Understand there are three critical components of a good strategy statement—objective, scope, and advantage. Then, create a great strategy, which requires careful evaluation of the industry landscape, a detailed understanding of customer needs, segmenting customers, and identifying unique ways of creating value for the ones your firm chooses to serve. Then, find the sweet spot that aligns your firm’s capabilities with customer needs in a way that competitors cannot match. Next, leave no room for misinterpretation and cascade the statement throughout the organization.
BOTTOMLINE: "Words do lead to action. Spending the time to develop the few words that truly capture your strategy and that will energize and empower your people will raise the long-term financial performance of your organization."
By Nate on
4/11/2014 7:10 AM
The importance of business planning is frequently misunderstood.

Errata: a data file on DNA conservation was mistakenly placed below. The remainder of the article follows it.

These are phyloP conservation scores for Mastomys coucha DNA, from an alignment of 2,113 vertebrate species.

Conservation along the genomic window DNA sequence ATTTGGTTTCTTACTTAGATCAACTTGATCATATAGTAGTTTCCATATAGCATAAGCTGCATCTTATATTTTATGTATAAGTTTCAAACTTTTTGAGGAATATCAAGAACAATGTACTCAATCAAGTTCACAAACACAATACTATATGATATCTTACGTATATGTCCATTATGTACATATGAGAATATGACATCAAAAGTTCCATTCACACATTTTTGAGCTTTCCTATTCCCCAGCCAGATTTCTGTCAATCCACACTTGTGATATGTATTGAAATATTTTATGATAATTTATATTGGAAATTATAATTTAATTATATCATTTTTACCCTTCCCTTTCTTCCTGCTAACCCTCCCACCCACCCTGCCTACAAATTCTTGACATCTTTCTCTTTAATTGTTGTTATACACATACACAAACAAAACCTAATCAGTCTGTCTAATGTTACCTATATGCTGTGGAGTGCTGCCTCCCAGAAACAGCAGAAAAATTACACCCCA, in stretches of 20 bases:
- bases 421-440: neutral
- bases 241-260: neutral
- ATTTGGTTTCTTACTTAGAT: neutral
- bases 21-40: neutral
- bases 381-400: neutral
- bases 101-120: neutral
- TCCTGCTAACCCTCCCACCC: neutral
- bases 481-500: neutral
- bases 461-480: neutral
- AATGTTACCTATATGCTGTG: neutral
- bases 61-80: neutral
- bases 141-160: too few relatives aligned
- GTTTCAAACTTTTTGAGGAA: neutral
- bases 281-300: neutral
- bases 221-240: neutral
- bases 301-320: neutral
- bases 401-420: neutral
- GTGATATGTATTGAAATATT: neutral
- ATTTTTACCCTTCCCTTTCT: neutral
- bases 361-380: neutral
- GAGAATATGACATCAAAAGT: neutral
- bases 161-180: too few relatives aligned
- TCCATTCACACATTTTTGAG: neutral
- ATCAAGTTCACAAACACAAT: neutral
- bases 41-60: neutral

Here are 9 commonly-held myths: about business planning:
- Most small and new businesses don’t need business plans.
- You need an MBA to write a convincing business plan.
- Business plans are only necessary when you need to raise money.
- Business plans need to be long and address every last detail.
- Writing a business plan makes your business less flexible.
- Writing a business plan takes too much time.
- All the details of a business plan are just too confusing for a first-time business owner.
- You can get funding on the strength of a great business plan alone.
- If you’ve already launched your business, it’s too late to write a business plan.
BOTTOMLINE: As Dwight D. Eisenhower once said, “Plans are nothing; planning is everything.” He wasn’t actually saying that plans are worthless, of course. So what did the war hero and former President mean?
It’s the process of planning that is most important: where you consider opportunities and challenges and ways to meet them.
By Nate on
4/4/2014 7:33 AM
In sports, no one questions the importance of having a good coach.
In music, art, science, no one questions the importance of having a good mentor.
If you're running a small business, why should it be any different?